FDA approval, global partnership on the agenda at Mithra as phase 3 menopause trials hit goals—with one blemish 

Mithra has brushed off a missed co-primary endpoint in one of its two phase 3 clinical trials and given a bullish update (PDF) on the menopause drug, which it expects to gain a global partner this year and go on to win approval on both sides of the Atlantic in 2024. Shares in the Belgian biotech rose 9% to around 22 euros ($25).  

The phase 3 program enrolled 2,300 postmenopausal women across two studies, one in North America and the other in Europe and Latin America. Participants in both studies were randomized to receive one of two doses of Donesta or placebo to test the effect of the oral estetrol-based hormone therapy on hot flushes.

Mithra hit all its co-primary endpoints in the European study but missed one of the four in the U.S. trial. The missed endpoint looked at the severity of vasomotor symptoms, the medical term for hot flushes, at Week 4. Mithra said the severity assessment reached statistical significance at Week 5. All the other three co-primary efficacy endpoints, which looked at severity at Week 12 and frequency at weeks 4 and 12, were met in both clinical trials. 

The miss against one of the co-primary endpoints is a blemish. But with the frequency and severity of hot flushes falling throughout the trials, to respectively end down 80% and 56% from baseline at Week 12, Mithra thinks it has the efficacy data to support filings for approval.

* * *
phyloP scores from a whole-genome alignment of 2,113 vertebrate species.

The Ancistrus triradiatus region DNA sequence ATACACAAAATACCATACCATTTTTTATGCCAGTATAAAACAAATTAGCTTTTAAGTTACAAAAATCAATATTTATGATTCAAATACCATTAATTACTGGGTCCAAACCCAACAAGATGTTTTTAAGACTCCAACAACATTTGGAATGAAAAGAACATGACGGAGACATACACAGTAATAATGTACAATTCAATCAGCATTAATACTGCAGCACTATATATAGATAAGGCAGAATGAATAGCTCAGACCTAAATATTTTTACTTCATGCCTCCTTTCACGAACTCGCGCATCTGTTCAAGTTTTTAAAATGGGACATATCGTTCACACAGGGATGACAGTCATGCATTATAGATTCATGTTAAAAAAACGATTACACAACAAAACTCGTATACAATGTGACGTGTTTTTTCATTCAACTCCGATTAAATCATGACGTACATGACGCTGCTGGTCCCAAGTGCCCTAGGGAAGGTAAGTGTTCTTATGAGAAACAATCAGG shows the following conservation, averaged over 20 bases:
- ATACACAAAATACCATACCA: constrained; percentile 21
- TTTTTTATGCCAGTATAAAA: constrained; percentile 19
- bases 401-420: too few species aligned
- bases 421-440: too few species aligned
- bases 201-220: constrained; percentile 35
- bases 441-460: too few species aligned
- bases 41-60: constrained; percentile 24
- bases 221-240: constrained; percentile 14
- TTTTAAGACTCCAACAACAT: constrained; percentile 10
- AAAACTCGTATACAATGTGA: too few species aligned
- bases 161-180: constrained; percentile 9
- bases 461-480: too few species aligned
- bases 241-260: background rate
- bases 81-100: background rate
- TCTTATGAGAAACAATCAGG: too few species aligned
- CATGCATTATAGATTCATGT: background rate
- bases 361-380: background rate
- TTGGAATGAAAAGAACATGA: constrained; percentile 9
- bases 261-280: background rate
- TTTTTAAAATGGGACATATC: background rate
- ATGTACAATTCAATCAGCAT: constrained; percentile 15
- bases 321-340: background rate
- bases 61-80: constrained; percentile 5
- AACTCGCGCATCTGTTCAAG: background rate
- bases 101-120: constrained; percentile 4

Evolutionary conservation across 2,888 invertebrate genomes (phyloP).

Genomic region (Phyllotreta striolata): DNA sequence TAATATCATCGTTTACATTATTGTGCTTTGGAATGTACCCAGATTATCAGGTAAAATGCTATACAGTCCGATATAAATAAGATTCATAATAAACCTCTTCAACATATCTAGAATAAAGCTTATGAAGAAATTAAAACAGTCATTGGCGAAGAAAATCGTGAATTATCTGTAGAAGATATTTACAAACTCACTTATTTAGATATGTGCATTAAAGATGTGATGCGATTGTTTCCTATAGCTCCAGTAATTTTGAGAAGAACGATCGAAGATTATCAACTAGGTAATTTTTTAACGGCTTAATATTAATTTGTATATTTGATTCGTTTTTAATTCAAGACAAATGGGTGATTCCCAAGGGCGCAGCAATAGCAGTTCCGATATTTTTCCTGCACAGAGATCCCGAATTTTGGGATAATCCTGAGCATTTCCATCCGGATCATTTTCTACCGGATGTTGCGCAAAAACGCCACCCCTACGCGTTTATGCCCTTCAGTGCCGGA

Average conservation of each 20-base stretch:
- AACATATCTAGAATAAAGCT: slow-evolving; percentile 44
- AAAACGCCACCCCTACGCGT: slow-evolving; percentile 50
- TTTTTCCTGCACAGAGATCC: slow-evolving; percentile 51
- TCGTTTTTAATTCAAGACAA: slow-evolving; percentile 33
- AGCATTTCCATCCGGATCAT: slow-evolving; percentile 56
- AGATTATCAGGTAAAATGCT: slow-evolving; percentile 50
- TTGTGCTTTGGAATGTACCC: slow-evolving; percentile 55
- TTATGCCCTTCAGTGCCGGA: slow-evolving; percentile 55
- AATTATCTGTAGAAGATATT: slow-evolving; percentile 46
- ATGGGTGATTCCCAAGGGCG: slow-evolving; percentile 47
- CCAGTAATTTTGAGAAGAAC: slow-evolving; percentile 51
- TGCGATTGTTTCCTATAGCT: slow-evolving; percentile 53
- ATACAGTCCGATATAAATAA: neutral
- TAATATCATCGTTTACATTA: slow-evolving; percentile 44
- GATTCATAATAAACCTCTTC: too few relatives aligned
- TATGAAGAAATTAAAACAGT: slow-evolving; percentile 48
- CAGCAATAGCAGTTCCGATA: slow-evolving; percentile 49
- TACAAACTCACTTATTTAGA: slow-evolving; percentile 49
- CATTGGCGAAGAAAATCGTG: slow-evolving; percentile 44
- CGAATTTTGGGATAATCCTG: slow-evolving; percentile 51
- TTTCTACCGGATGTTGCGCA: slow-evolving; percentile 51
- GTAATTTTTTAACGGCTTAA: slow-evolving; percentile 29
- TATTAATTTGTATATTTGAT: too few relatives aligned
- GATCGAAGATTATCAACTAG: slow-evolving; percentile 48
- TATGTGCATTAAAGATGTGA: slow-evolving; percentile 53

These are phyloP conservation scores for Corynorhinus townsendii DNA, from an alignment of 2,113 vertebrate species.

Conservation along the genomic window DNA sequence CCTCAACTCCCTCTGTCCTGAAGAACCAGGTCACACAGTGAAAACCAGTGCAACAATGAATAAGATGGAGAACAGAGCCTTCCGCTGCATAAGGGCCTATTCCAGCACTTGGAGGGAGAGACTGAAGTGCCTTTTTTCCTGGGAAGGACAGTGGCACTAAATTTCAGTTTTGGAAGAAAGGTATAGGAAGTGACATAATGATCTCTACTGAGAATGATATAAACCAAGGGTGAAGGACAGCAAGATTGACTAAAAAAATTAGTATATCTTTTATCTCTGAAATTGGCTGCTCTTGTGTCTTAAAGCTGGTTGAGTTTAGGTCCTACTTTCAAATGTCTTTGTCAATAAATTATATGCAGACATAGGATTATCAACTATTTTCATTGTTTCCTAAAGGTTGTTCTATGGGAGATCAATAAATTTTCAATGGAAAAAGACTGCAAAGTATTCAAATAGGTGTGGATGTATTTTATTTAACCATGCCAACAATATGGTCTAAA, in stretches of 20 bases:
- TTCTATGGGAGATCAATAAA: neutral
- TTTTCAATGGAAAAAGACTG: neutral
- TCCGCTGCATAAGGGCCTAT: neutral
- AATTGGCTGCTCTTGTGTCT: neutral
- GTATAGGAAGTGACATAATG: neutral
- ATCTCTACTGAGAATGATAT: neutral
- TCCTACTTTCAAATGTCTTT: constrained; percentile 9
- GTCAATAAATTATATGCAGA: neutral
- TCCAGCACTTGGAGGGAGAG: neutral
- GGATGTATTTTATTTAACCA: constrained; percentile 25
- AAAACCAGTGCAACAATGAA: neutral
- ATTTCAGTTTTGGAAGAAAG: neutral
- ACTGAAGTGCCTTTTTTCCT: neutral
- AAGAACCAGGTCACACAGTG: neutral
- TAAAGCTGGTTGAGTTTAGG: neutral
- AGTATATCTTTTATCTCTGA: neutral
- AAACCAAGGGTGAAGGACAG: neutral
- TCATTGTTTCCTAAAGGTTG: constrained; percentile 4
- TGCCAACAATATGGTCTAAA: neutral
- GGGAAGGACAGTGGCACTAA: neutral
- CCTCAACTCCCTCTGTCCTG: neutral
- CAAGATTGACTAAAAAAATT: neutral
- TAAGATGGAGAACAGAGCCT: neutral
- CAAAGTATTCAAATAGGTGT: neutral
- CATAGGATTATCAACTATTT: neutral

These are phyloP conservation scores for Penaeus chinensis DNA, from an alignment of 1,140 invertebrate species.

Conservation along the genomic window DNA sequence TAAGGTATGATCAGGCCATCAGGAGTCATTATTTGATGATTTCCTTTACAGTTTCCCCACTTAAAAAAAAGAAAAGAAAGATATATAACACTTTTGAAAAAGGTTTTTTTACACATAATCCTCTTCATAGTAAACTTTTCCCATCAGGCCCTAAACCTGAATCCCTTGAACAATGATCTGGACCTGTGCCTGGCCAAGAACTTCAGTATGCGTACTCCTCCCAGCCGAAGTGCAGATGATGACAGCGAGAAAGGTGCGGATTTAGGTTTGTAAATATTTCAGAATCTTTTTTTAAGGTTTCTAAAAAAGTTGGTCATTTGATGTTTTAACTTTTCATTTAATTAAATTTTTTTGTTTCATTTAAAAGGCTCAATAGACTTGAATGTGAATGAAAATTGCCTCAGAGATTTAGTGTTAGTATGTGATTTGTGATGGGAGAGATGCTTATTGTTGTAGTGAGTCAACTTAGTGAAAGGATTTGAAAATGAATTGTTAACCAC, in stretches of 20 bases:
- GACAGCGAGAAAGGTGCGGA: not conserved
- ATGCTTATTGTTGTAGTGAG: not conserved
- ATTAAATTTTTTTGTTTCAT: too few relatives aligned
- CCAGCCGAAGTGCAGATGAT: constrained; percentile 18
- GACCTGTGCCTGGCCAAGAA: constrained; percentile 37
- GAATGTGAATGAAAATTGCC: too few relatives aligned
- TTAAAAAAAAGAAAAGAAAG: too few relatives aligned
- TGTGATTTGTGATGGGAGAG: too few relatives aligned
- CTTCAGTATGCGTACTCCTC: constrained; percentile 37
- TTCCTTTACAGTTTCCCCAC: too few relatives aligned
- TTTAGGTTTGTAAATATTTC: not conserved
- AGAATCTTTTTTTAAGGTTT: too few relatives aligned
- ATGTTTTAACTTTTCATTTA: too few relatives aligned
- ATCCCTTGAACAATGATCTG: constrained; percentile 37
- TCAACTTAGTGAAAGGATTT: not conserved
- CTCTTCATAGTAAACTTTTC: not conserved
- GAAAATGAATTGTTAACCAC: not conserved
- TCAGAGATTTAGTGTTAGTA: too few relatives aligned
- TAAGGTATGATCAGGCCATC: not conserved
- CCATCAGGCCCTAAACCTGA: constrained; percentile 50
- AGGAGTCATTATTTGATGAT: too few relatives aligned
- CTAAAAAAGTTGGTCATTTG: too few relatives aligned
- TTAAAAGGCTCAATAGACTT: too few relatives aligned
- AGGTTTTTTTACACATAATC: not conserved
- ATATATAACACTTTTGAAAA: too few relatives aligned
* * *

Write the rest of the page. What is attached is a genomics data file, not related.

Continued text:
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“We believe that we are in a strong position to convince agencies that these efficacy results support approval of Donesta. The p-value observed at week four for the severity [in the U.S. trial] is borderline to statistical significance. And then if we look at the global data package, we reach statistical significance on all co-primary endpoints. So, we believe internally, with our medical and regulatory teams, that this will be able to be approved,” Graham Dixon, Ph.D., Mithra’s chief scientific officer, said in a conference call. 

Mithra, which said it has “very positive” quality-of-life data from the European clinical trial, expects to have three- and 12-month secondary endpoint results from the U.S. study by the end of the year. Work to gather the secondary endpoint data is progressing alongside the collection of safety data. With safety data from the two studies due at the end of 2022 and first half of 2023, Mithra thinks it is on track to win approval in the U.S. and Europe in 2024. 

The safety readout could be important for the commercial chances of Donesta. Mithra’s market research found half of women don’t seek medical treatment for menopause because of safety concerns. f which has a different mode of action, may have a better side effect profile. Specifically, Mithra expects its candidate to have less of an impact on the liver and the breast than other estrogens.

Mithra is now working to secure a global partner for the asset. “We still expect to sign an agreement in 2022,” Jean-Manuel Fontaine, chief business officer at Mithra, said. “Obviously, the data that's been released today is going to be supportive of the discussions. We have not been waiting, and the partners have not been waiting, for the full dataset to enter into an agreement.”